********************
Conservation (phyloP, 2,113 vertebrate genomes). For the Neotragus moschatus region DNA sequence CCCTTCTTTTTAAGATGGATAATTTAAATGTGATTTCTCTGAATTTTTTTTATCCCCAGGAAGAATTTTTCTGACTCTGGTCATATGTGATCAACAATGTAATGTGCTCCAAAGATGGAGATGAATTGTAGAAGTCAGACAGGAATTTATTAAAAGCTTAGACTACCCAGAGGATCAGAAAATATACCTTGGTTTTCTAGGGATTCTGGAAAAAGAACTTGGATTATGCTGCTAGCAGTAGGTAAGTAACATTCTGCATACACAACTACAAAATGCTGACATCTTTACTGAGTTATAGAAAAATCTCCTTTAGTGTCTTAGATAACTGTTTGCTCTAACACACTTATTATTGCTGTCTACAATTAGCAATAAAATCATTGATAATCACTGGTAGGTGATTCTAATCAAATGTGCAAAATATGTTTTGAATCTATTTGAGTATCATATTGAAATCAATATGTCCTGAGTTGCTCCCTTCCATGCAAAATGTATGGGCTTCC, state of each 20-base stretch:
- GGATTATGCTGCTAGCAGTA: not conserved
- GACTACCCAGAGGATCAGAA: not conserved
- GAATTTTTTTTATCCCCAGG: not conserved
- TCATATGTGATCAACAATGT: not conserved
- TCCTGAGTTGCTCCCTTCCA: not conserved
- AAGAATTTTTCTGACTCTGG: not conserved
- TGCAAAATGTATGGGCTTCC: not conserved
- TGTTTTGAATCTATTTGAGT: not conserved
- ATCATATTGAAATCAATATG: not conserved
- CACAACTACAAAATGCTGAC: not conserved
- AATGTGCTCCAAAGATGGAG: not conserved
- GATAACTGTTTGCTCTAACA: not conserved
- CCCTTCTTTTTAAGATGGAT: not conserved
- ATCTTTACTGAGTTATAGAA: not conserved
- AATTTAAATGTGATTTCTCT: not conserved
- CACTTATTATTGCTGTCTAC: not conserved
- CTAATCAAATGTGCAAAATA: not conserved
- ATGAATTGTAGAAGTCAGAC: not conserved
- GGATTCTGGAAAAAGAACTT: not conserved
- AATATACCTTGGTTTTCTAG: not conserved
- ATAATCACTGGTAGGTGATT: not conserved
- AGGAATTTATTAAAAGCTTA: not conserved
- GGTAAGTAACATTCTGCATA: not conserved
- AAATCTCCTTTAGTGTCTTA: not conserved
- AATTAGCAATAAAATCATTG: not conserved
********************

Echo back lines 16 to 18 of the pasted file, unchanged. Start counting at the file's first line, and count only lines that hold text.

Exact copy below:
- AATTTAAATGTGATTTCTCT: not conserved
- CACTTATTATTGCTGTCTAC: not conserved
- CTAATCAAATGTGCAAAATA: not conserved